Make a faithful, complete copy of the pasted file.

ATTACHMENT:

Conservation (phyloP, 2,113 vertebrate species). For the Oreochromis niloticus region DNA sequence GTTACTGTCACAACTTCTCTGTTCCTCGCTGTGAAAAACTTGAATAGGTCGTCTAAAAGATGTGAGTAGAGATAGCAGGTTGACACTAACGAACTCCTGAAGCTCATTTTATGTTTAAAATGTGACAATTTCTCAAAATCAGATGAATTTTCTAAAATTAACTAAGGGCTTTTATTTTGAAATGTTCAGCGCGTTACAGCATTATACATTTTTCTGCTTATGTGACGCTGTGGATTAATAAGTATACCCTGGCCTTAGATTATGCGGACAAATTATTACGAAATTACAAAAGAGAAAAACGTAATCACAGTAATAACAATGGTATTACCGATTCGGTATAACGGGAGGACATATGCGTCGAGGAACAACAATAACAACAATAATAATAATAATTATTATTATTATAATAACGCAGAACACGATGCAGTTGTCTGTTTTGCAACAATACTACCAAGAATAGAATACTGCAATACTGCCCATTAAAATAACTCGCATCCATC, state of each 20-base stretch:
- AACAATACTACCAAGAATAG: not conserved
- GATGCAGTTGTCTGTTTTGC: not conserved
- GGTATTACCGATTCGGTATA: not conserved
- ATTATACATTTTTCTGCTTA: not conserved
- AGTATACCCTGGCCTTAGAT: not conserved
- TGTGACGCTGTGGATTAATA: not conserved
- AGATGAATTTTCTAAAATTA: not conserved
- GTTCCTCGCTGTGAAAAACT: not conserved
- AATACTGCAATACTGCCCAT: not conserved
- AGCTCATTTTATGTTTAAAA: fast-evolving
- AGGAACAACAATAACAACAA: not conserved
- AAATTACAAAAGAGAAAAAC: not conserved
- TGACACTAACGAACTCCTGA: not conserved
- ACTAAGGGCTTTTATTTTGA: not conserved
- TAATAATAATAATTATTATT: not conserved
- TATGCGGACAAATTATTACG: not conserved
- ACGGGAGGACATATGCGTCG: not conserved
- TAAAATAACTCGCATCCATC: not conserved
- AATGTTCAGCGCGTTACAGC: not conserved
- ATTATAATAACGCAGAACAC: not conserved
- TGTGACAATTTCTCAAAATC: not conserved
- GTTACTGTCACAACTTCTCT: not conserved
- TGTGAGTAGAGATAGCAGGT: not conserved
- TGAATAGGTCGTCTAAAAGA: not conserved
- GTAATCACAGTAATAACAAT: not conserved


Conservation (phyloP, 2,113 vertebrate species). For the Oreochromis niloticus region DNA sequence GTTACTGTCACAACTTCTCTGTTCCTCGCTGTGAAAAACTTGAATAGGTCGTCTAAAAGATGTGAGTAGAGATAGCAGGTTGACACTAACGAACTCCTGAAGCTCATTTTATGTTTAAAATGTGACAATTTCTCAAAATCAGATGAATTTTCTAAAATTAACTAAGGGCTTTTATTTTGAAATGTTCAGCGCGTTACAGCATTATACATTTTTCTGCTTATGTGACGCTGTGGATTAATAAGTATACCCTGGCCTTAGATTATGCGGACAAATTATTACGAAATTACAAAAGAGAAAAACGTAATCACAGTAATAACAATGGTATTACCGATTCGGTATAACGGGAGGACATATGCGTCGAGGAACAACAATAACAACAATAATAATAATAATTATTATTATTATAATAACGCAGAACACGATGCAGTTGTCTGTTTTGCAACAATACTACCAAGAATAGAATACTGCAATACTGCCCATTAAAATAACTCGCATCCATC, state of each 20-base stretch:
- AACAATACTACCAAGAATAG: not conserved
- GATGCAGTTGTCTGTTTTGC: not conserved
- GGTATTACCGATTCGGTATA: not conserved
- ATTATACATTTTTCTGCTTA: not conserved
- AGTATACCCTGGCCTTAGAT: not conserved
- TGTGACGCTGTGGATTAATA: not conserved
- AGATGAATTTTCTAAAATTA: not conserved
- GTTCCTCGCTGTGAAAAACT: not conserved
- AATACTGCAATACTGCCCAT: not conserved
- AGCTCATTTTATGTTTAAAA: fast-evolving
- AGGAACAACAATAACAACAA: not conserved
- AAATTACAAAAGAGAAAAAC: not conserved
- TGACACTAACGAACTCCTGA: not conserved
- ACTAAGGGCTTTTATTTTGA: not conserved
- TAATAATAATAATTATTATT: not conserved
- TATGCGGACAAATTATTACG: not conserved
- ACGGGAGGACATATGCGTCG: not conserved
- TAAAATAACTCGCATCCATC: not conserved
- AATGTTCAGCGCGTTACAGC: not conserved
- ATTATAATAACGCAGAACAC: not conserved
- TGTGACAATTTCTCAAAATC: not conserved
- GTTACTGTCACAACTTCTCT: not conserved
- TGTGAGTAGAGATAGCAGGT: not conserved
- TGAATAGGTCGTCTAAAAGA: not conserved
- GTAATCACAGTAATAACAAT: not conserved